Bismuth is a chemical element, number 83 on the periodic table. When it occurs naturally, it is a rather boring shiny grey metallic substance, which looks similar to Galena. When melted, however, and allowed to cool at different temperatures, it forms into unearthly crystalline formations in a range of rainbow colours.

Bismuth is often cast into different shapes – hearts, pyramids, ‘hoppers’, ‘geodes’ and other small decorative shapes are common.

Showing the single result


Naturally occurring Bismuth can occur in ores or as crystalline forms, typically in a grey-silver colour.

Bismuth has an unusual property when treated. When melted and cooled, it oxidises very quickly, which causes a thin Oxide layer on its surface. This oxide layer causes bright and unusual colours which give the crystals and amazing appearance.

Artificially grown Bismuth crystals also have a bizarre crystal formation, a stepped, spiral structure which looks unearthly.

Uses and History

Bismuth has an unusually low level of toxicity for a heavy metal, and has a few industrial uses.

In some cases, it is used as a non toxic replacement for Lead, used in Bismuth alloys.

It is often used in chemicals, medicines, and cosmetics – one popular brand you’ll probably have heard of is ‘Pepto-Bismol’, which takes a part of its name from Bismuth.


Bismuth occurs in a few countries around the world, both in its native elemental form and as an ore. The most important countries for Bismuth production are China and Vietnam, but there are many other occurrences.

Locales include Australia, Austria, Bolivia, Canada, China, France, Germany, Greece, Hungary, Italy, Japan, Kazakhstan, Mexico, Namibia, Russia, Spain, the UK, the USA, and Vietnam.


Bismuth occurs primarily in ores – the most important of which are bismuthinite and bismite. There are naturally occurring crystals but they are few and far between.

The more common pieces with the fantastic colours have been heated and cooled to produce their colours and shapes.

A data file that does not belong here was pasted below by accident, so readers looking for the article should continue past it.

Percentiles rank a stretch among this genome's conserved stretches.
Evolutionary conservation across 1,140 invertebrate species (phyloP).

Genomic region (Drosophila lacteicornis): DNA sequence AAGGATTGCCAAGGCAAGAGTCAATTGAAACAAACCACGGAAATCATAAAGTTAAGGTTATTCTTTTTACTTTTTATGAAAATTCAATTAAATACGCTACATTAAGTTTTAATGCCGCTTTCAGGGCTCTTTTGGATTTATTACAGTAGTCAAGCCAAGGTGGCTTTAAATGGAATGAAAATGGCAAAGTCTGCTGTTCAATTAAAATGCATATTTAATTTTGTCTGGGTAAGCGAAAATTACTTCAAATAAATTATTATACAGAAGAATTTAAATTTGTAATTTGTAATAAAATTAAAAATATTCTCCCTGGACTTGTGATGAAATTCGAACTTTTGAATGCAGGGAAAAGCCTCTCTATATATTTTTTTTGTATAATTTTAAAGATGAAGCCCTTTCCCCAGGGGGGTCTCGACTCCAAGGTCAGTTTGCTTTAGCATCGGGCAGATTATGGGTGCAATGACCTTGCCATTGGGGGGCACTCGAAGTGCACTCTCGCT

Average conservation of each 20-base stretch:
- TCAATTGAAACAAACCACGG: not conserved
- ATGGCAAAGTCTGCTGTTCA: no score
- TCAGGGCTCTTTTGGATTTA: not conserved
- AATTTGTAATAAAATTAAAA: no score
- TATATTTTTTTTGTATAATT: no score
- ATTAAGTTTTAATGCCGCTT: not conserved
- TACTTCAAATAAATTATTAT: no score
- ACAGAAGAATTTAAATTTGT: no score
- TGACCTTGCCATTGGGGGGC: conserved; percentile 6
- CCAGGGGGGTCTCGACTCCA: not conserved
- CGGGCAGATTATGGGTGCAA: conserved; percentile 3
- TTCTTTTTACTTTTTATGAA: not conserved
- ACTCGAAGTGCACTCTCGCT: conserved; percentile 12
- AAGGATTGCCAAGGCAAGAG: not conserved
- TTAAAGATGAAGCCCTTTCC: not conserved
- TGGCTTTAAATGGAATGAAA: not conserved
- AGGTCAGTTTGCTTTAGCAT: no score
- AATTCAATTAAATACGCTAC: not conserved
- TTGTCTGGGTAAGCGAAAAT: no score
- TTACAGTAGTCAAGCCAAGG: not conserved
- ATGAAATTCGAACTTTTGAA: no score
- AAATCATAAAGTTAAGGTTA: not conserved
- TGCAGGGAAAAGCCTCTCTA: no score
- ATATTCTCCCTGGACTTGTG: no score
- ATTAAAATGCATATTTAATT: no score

Element with symbol of Bi – crystalline metal.
Colours and Variations

Naturally occurring, Bismuth is a grey, white, silver metal.

Laboratory manufactured crystals can produce a range of colours, including violets, blue, green, yellow, gold, orange, and red. They will almost always be a mixed colour, as the colours are caused by cooling rates – typically the middle of the specimen will have a higher thermal mass.

Silvery white.
Uneven or jagged.
Crystal habit
Mohs hardness
2 – 2.5
Specific Gravity
9.7 – 9.83
Easiest testing method

Bismuth may be difficult to diagnose in its natural forms; a combination of specific gravity and hardness testing will help to narrow it down.

For treated crystals, which have been artificially shaped, diagnostics should be easy purely by eye and experience.

Photos of naturally occuring Bismuth ores


Bismite, a mineral comprised of Bismuth Trioxide, Bi2O3.



Bismuthinite, an ore comprised of Bismuth Sulfide, Bi2S3.

Natural History Museum 143 (8047045825)

Tellurbismuthite, a rare mineral comprised of Bismuth and Tellurium.

Photos of processed crystalline Bismuth

Bismuth crystal macro
Wismut Kristall und 1cm3 Wuerfel

Hazards and Warnings


Bismuth is toxic, although one of the less toxic heavy metals. Most poisonings are by ingestion, via medicines, though. Please note, though – exposure can occur through the skin, by inhalation, or ingestion. Skin exposure to Bismuth crystals for a limited amount of time should not be too much of a concern; just make sure to wash your hands.

Almost all rocks, minerals (and, frankly, almost all other substances on earth) can produce toxic dust when cutting, which can cause serious respiratory conditions including silicosis.

When cutting or polishing rocks, minerals, shells, etc, all work should be done wet to minimise the dust, and a suitable respirator or extraction system should be used.



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Further Reading / External Links